WWII vets keep the flame burning — in lockdown — 75 years later

    They’ve seen just about everything, but nothing like the coronavirus.


    Honoring nurses, troops extra special this year

    There are so many stories of grief and deep sorrow, of incredible teamwork, selflessness, strength and endurance.


    Fast reopenings also about larger agendas

    One of the biggest economic effects of a hasty end of lockdowns adopted to limit the spread of the coronavirus won’t be to save businesses; it will be to kick people off of desperately needed government assistance.

  • Even garden-variety military spouses inspire

    I’ve always been a bit of a loner. This may seem to contradict my image as class clown, columnist and book author — but it’s true nonetheless, and it has affected me as a military spouse.


    Russian policies and leadership shape the Mideast

    Putin has become a daring military gambler in the Mideast. That has extremely serious military security implications for the United States.


    As states reopen, be a neighbor, not a tattletale

    We have to start trusting others to do what is right.


    Congress mirrors a divided US on reopening

    We’re a nation that ought to be united, but can’t resist the temptation to divide.


    Pandemic can unite the generations out of necessity

    The coronavirus crisis will not erase party lines, but it could make us all see ourselves, our country and the world in a different way.

  • College talk: Not just where you go, but how you get there

    Traditionally, May 1 is National Decision Day for high school seniors picking colleges. COVID-19 has delayed some universities’ schedules; however, parents will inevitably begin engaging in vaguely competitive “college talk.” Beware: These seemingly innocent conversation starters are an invitation into a quagmire of double entendre.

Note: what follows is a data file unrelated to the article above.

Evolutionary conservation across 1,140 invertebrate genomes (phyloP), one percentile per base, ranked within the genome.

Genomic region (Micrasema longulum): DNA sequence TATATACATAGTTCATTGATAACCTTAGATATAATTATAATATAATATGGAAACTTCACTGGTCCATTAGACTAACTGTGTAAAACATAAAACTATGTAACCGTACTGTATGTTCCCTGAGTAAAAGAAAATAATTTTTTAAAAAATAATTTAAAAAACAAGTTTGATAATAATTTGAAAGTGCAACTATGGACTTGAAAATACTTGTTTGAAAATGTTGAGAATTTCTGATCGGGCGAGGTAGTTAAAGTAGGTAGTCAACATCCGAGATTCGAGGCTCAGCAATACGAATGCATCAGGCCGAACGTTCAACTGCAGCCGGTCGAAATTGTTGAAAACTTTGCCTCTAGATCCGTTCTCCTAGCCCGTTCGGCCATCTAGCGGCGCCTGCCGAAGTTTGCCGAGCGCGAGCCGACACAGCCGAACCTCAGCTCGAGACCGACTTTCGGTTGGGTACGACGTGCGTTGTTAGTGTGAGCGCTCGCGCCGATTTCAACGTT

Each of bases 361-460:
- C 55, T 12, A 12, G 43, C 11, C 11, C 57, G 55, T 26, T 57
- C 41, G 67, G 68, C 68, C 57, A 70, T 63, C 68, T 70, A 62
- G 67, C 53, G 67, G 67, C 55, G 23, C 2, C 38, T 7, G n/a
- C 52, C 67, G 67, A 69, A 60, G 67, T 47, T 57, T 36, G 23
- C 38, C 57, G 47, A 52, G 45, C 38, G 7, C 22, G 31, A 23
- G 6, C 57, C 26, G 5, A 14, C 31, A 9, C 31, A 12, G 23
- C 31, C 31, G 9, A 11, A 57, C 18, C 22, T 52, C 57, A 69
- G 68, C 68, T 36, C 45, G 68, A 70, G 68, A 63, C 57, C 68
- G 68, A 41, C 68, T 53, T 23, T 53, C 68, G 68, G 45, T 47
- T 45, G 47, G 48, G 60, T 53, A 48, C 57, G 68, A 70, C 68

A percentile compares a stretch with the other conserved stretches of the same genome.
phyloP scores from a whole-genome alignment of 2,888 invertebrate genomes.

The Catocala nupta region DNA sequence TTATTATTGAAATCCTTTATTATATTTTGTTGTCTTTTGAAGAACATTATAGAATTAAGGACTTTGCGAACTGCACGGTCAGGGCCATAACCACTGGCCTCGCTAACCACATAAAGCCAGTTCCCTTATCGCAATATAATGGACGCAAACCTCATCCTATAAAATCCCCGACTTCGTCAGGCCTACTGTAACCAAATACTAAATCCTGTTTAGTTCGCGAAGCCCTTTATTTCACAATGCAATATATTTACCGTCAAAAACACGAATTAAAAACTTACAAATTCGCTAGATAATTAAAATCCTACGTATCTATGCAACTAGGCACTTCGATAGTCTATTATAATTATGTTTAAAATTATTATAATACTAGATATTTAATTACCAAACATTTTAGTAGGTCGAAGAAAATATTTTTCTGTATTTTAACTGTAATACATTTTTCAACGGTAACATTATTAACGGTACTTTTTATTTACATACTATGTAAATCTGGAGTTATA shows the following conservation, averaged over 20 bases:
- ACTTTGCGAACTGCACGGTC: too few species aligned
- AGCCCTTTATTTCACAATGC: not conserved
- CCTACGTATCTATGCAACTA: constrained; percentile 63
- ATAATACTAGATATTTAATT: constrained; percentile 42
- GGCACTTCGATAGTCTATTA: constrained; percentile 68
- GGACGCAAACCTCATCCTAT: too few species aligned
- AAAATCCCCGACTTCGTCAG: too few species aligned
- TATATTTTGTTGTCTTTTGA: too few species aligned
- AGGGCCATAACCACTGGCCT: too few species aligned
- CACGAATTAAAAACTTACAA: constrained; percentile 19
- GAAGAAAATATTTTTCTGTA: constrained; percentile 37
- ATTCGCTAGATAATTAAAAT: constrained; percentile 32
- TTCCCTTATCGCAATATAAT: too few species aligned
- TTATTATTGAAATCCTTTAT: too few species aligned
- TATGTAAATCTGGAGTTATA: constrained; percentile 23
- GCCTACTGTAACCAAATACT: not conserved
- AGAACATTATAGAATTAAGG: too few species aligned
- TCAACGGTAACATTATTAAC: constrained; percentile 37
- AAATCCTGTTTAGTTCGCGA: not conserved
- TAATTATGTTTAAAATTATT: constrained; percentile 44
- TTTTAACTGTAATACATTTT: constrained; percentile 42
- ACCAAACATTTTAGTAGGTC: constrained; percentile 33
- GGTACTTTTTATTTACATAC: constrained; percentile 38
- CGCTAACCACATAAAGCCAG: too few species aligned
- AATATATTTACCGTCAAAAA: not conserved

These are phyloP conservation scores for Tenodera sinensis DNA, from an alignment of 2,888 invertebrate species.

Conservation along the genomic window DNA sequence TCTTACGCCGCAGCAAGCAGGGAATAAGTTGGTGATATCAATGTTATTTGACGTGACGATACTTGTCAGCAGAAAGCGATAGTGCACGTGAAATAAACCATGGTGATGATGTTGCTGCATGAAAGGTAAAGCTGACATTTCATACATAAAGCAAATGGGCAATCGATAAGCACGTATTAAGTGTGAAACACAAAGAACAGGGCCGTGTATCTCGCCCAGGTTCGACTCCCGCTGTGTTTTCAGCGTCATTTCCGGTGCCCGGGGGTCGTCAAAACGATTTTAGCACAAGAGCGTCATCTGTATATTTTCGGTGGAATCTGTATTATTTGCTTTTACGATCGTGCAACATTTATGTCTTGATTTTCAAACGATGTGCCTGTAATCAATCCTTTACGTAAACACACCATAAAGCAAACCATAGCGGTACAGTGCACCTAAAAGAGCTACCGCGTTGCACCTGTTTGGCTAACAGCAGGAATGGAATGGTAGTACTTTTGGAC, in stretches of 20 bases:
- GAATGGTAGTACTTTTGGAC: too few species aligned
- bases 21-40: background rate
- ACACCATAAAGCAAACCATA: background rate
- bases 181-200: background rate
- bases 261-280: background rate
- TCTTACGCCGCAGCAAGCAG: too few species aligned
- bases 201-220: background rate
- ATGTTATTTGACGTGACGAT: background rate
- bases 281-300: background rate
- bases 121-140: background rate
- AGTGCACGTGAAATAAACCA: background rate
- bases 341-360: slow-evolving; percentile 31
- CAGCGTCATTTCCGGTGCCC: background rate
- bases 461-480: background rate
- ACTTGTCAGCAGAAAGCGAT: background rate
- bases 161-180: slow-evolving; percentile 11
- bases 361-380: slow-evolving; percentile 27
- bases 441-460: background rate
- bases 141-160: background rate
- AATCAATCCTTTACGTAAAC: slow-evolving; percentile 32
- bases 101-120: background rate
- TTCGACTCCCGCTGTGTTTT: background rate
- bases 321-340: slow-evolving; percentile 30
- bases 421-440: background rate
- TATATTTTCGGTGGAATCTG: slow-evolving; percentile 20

Push to build up US military in Indo-Pacific misreads threat posed by China

    If it would strain China to the breaking point just to invade Taiwan, there is no rational case to be made that China has any significant territorial ambitions beyond its own borders.


    Coronavirus is the great unequalizer

    We ought to reach a bipartisan consensus that the “essential workers” we claim to admire as heroic — including grocery store clerks, delivery service drivers and meat packers — deserve a living wage.

  • Take those UFO sightings more seriously

    The official release of some previously leaked UFO videos taken by U.S. Navy pilots has sparked renewed interest in the bigger questions. For sure those flying objects are unidentified, but how much attention should we earthlings devote to this issue? I am struck by the contrast between those who see this as an important question and those who think the whole thing will turn out to be an error or some kind of optical illusion.


    Does the name on the check help win votes?

    Trump’s tactic of literally putting his name on a government benefit was familiar to many observers of lower- and middle-income democracies.


    COVID-19 outbreak threatens to starve Africa

    Because of the global economic fallout from COVID-19, the number of people worldwide facing acute food insecurity could nearly double this year to 265 million, the United Nations World Food Programme estimates, and much of that impact will be felt in Africa.


    The pandemic makes the world more dangerous

    The long-term effects of the pandemic look even more alarming: a global depression that could persist for years, more failed states and unremitting big-power competition.